Posted by Jonathan Maus (Publisher/Editor) on March 18th, 2020 at 11:59 am
Even amid the virus outbreak, the Portland Bureau of Transportation is working on our streets. On Sunday, city work crews were out in north Portland installing new signage and markings to fill a key gap in our bikeway.
PBOT spent spent 2018 and 2019 adding infrastructure to North Willamette from Interstate to Rosa Parks to make it a “low-stress, family-friendly” street. Most notably they installed diverters at North Greeley, North Villard, and at Atlantic and Jessup.
But these greenways were separated by a bikeway gap and difficult crossing of N Interstate. PBOT says the work they just completed was meant to close that gap and is the “final piece” of the Willamette greenway.
To help folks get from Michigan to Willamette via Killingsworth westbound, PBOT has added a left turn box to the northwest corner of the Interstate/Killingsworth intersection. In addition to the green box, there’s green “cross-bike” markings across the intersection and a new bike lane on N Interstate between Killingsworth and Willamette (adjacent the gas station and MAX station).
Going eastbound, PBOT has added a left turn bike lane on Willamette that directs riders to northbound Interstate where there are now two sharrows prior to the Killingsworth intersection. To connect to bike lanes on Killingsworth, PBOT has added a new section of buffered bike lane all the way to the Interstate intersection through the existing TriMet bus stop.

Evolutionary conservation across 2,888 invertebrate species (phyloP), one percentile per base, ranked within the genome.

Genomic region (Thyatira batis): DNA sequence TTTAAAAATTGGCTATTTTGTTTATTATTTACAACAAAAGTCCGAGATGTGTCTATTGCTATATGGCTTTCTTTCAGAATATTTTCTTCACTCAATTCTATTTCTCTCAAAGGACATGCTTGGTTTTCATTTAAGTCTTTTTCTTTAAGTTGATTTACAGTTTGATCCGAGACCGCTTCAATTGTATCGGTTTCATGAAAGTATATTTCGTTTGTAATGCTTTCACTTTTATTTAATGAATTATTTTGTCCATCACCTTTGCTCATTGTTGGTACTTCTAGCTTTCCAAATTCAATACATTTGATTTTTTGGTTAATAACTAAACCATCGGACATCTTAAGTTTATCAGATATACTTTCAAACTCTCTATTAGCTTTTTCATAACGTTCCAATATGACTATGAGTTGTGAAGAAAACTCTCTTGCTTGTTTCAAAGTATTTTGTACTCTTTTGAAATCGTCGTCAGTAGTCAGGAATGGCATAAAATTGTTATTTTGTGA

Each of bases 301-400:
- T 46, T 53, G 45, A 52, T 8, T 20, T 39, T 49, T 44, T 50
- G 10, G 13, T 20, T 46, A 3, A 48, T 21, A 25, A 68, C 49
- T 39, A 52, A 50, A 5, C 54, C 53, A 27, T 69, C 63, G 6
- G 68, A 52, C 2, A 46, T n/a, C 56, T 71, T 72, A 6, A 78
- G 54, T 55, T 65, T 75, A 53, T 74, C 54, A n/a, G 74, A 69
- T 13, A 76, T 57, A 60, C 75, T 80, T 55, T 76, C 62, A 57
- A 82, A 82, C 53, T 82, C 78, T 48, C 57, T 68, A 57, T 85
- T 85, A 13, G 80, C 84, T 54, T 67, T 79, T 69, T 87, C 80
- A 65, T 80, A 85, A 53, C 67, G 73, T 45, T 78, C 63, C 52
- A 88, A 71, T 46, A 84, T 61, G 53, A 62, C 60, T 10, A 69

These are relatively small changes and they are still don’t provide bike riders with unprotected space away from drivers; but they are a step forward. And as anyone who has biked on Interstate knows, anything that adds institutional and legal respect for bike riders is very welcome.
In related news: PBOT has also recently striped a brand new bike lane on North Mississippi between Cook and Fremont.
This is a sketchy block that has been a frustrating gap for many years. The bike lane used to drop completely north of Cook where on-street parking is still allowed (boo!). Given the steep hill, the speed differential between bicycle and car users added to the stress. As you can see in the image above, PBOT simply moved the centerline over, removed the sharrow, and installed a standard bike lane. (It’s still very unfortunate that free car parking takes precedence over riding space here and on the commercial section of Mississippi, but that’s a conversation for a different day.)
— Jonathan Maus: (503) 706-8804, @jonathan_maus on Twitter and firstname.lastname@example.org
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